#### Hardness of computing and approximating predicates and functions with leaderless population protocols

##### Amanda Belleville, David Doty, David Soloveichik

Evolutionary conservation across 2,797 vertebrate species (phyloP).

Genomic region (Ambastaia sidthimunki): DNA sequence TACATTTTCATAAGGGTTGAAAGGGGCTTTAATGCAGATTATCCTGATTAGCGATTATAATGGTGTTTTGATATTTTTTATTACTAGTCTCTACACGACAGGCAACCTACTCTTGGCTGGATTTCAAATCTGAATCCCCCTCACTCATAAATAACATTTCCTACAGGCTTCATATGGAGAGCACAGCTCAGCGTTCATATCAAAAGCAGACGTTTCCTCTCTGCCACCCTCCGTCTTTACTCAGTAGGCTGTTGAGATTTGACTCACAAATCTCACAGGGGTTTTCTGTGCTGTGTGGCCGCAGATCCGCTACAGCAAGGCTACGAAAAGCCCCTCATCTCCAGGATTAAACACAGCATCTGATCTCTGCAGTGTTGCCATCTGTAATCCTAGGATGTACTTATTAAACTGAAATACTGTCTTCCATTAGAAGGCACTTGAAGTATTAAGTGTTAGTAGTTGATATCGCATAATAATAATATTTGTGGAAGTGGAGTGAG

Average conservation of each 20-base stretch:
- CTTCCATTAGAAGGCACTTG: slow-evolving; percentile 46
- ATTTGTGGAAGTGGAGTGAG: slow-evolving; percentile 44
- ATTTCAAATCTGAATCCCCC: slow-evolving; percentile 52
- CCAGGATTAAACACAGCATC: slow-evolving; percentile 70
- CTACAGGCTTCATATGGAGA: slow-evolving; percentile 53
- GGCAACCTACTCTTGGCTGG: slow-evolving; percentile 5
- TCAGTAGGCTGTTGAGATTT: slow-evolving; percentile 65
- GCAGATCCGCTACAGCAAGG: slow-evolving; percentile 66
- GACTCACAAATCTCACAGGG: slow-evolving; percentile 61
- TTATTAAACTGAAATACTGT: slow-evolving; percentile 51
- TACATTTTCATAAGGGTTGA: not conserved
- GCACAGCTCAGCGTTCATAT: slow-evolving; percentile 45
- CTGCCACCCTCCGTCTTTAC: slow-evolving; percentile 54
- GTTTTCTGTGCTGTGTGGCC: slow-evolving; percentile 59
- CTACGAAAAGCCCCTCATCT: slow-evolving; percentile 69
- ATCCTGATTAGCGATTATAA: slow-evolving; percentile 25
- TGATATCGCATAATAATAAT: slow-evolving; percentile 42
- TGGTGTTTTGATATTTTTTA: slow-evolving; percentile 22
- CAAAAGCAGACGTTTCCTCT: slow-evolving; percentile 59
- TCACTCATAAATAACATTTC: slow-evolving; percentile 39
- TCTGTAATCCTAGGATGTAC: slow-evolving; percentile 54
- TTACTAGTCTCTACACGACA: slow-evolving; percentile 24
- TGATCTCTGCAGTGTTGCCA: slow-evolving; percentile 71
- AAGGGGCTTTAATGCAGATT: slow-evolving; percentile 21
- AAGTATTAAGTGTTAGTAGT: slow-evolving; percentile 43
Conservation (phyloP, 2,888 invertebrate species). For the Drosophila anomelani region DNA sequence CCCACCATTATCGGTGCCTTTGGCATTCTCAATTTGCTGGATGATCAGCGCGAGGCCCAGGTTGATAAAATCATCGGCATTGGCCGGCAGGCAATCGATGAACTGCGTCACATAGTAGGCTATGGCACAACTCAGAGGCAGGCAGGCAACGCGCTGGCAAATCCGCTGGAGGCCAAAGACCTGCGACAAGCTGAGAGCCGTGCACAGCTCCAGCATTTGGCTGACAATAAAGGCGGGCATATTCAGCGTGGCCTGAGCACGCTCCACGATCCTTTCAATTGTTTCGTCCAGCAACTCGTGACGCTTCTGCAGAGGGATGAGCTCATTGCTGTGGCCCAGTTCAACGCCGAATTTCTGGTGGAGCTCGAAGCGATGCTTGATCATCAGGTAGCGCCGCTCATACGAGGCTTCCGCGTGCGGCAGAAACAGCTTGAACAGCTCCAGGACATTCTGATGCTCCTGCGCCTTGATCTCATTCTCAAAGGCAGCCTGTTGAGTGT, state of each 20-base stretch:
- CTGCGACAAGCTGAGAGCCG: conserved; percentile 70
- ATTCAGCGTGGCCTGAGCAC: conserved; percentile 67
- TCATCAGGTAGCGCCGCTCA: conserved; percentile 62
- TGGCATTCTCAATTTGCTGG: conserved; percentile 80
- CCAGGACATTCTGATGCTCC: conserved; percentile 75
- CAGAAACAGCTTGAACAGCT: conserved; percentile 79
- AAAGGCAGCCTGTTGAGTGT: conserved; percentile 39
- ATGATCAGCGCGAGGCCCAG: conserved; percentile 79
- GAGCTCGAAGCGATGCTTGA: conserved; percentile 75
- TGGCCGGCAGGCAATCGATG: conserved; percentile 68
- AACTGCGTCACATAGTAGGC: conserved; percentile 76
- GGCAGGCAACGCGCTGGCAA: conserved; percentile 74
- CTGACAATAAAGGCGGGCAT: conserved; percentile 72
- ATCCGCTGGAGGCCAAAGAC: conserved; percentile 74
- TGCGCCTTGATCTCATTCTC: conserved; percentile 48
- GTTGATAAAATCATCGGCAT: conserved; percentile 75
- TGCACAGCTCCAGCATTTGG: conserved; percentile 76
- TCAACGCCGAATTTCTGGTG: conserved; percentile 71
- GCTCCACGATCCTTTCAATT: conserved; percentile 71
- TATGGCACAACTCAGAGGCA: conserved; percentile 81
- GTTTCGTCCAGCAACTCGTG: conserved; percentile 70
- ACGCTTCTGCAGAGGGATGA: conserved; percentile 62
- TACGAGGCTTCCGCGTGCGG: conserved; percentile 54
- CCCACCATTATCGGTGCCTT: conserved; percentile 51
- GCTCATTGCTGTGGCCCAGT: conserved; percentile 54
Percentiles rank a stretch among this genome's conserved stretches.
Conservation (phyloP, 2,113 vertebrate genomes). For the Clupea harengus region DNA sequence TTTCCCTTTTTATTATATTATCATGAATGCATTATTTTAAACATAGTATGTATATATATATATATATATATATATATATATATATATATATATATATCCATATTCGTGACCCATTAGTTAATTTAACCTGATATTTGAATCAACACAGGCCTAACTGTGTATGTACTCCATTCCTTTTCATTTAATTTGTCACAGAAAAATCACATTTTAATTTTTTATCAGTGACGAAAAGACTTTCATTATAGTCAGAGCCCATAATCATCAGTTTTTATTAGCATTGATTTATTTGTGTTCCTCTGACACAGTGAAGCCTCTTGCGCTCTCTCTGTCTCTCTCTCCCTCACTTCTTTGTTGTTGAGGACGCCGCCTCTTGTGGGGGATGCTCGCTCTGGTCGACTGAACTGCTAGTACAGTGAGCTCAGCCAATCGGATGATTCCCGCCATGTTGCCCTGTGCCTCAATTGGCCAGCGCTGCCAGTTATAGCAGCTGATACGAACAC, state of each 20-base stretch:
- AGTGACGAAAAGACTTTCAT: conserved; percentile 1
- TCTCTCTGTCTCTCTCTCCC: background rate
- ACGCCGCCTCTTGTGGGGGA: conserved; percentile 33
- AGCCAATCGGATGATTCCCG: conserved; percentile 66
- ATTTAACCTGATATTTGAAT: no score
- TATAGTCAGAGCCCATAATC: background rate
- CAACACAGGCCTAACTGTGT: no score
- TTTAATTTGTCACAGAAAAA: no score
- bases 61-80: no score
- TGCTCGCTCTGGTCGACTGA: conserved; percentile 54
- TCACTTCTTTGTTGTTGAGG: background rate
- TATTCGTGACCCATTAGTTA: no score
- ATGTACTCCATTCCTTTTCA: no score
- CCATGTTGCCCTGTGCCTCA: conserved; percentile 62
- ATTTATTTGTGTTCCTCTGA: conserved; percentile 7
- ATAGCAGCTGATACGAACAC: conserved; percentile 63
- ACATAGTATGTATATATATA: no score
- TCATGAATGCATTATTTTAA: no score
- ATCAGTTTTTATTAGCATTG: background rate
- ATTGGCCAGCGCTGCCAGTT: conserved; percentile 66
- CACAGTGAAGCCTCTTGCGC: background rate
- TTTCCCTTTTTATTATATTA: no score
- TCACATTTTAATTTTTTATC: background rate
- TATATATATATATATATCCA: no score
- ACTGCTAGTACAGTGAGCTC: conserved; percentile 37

Population protocols are a distributed computing model appropriate for describing massive numbers of agents with limited computational power. A population protocol "has an initial leader" if every valid initial configuration contains a single agent in a special "leader" state that helps to coordinate the computation. Although the class of predicates and functions computable with probability 1 is the same whether or not there is an initial leader (semilinear functions and predicates), it is not known whether a leader is necessary for fast computation. Efficient population protocols are generally defined as those computing in polylogarithmic in $n$ (parallel) time. We consider leaderless population protocols, regarding the computation finished when a configuration is reached from which a different output is no longer reachable. In this setting we show that a wide class of functions and predicates computable by population protocols are not efficiently computable (they require at least linear time to stabilize on a correct answer), nor are some linear functions even efficiently approximable. For example, the widely studied parity, majority, and equality predicates cannot be computed in sublinear time. Moreover, it requires at least linear time for a population protocol even to approximate any linear function with a coefficient outside of $\mathbb{N}$: for sufficiently small $\gamma > 0$, the output of a sublinear time protocol can stabilize outside the interval $f(m) (1 \pm \gamma)$ on infinitely many inputs $m$. We also show that it requires linear time to exactly compute a wide range of semilinear functions (e.g., $f(m)=m$ if $m$ is even and $2m$ if $m$ is odd). Finally, we show that with a sufficiently large value of $\gamma$, a population protocol can approximate any linear $f$ with nonnegative rational coefficients, within approximation factor $\gamma$, in $O(\log n)$ time.

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